Description Extracts from Alfred Jacob Miller’s original text, which accompanied his images of Native Americans, are included below for reference. These words, which shaped how Miller’s contemporaries viewed the watercolors, reveal the racism and sexism embedded in 19th-century exploration and colonization of the western part of what is today the United States. Miller did not see this scene, which occurred during one of Captain Stewart's earlier trips to the mountains, but it was explained to him in detail and he painted several versions of it, including a large painting approximately 5 x 9 feet for Murthly Castle and this fine watercolor. According to LeRoy R. Hafen's account of the incident ("Broken Hand," p. 134), a band of young Crows invaded the camp while Fitzpatrick was away and Stewart was in charge. They carried off stock, pelts, and other property. They encountered Fitzpatrick on their return and stripped him of everything of value as well. As Stewart described the incident, the Crow medicine man had told the braves that, if they struck the first blow, they could not win. Thus, they had to provoke Stewart or someone in his party into striking the first blow. Stewart stood firm, refusing to strike. The Crows left, and the captain survived a situation in which he would have surely lost the battle. Fitzpatrick managed to talk the Crows into returning most of what they had taken.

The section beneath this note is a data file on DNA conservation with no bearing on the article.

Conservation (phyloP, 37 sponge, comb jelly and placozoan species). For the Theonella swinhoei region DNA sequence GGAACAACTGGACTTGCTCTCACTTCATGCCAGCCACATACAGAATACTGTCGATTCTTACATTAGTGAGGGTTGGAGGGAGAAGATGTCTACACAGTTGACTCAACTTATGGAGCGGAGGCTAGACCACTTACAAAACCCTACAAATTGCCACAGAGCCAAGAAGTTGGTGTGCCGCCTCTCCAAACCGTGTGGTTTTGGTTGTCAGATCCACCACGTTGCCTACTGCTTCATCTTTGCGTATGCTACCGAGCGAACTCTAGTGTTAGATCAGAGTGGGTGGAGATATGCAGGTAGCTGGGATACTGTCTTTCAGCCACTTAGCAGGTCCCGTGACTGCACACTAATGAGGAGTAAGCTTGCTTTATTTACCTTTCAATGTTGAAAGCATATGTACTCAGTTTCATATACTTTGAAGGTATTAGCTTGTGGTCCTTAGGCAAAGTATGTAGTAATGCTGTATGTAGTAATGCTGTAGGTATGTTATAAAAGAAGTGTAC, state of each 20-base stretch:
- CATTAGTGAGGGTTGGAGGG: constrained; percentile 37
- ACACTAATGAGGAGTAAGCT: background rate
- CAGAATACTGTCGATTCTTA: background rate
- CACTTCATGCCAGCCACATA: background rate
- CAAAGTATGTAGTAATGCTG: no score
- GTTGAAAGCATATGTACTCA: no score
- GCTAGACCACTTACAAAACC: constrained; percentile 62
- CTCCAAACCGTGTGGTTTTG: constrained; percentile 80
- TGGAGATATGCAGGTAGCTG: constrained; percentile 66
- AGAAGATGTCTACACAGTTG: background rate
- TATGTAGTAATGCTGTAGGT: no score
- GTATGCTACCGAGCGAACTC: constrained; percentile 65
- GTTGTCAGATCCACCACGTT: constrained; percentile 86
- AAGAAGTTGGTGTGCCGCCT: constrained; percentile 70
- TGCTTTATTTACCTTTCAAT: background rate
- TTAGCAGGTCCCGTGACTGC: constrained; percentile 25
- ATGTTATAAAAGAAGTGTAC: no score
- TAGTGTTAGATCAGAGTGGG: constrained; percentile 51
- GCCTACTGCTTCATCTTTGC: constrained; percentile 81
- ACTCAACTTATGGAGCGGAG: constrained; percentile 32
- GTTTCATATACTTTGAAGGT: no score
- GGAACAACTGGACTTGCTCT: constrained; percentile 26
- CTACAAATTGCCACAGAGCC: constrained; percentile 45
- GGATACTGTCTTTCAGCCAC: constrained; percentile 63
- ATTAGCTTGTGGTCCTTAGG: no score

|8/19/1981||Examination||examined for condition|
|9/25/1989||Loan Consideration||examined for loan|
- Alfred Jacob Miller. The Walters Art Gallery, Baltimore. 1971.
- Alfred Jacob Miller: An Artist on the Oregon Trail. The Walters Art Gallery, Baltimore; Amon Carter Museum, Fort Worth; Buffalo Bill Historical Center, Cody. 1981-1982.
- Alfred Jacob Miller: Maryland and the West. The Walters Art Gallery, Baltimore; Washington College, Chestertown; Frostburg State University, Frostburg; Jewish Community Center of Greater Washington, Rockville. 1988.
Provenance William T. Walters, Baltimore, 1858-1860, by commission; Henry Walters, Baltimore, 1894, by inheritance; Walters Art Museum, 1931, by bequest.
Credit Commissioned by William T. Walters, 1858-1860
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